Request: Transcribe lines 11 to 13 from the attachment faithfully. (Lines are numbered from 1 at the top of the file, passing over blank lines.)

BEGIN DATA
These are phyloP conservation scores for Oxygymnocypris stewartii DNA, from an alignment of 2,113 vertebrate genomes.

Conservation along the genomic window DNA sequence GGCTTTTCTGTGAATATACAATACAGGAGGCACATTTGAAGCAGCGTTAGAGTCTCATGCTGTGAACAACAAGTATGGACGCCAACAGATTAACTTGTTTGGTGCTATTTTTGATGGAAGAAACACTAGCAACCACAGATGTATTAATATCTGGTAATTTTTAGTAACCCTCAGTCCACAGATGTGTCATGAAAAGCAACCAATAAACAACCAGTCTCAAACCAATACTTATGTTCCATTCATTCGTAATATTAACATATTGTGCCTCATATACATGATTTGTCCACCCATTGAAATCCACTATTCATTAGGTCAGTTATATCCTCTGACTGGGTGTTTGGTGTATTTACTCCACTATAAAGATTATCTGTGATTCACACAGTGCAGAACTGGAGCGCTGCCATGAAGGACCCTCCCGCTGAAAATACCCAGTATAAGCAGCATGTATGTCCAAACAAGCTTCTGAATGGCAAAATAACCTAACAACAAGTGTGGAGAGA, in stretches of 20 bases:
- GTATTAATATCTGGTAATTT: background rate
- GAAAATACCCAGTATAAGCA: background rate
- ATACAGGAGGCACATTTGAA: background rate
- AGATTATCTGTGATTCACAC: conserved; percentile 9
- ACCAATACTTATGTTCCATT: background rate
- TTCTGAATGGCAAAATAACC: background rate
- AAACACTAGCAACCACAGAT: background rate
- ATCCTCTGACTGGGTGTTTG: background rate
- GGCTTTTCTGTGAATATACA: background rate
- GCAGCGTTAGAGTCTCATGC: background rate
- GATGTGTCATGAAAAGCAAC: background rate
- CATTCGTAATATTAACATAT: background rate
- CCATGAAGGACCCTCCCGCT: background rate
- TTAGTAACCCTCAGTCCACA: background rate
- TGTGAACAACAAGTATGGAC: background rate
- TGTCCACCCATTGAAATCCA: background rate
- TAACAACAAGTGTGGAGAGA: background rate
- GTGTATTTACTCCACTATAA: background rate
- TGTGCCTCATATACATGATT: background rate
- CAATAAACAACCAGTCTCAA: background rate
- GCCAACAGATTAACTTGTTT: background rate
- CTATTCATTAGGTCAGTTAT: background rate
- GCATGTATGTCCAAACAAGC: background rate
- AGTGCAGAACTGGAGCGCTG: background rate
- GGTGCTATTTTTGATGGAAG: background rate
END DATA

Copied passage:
- GGCTTTTCTGTGAATATACA: background rate
- GCAGCGTTAGAGTCTCATGC: background rate
- GATGTGTCATGAAAAGCAAC: background rate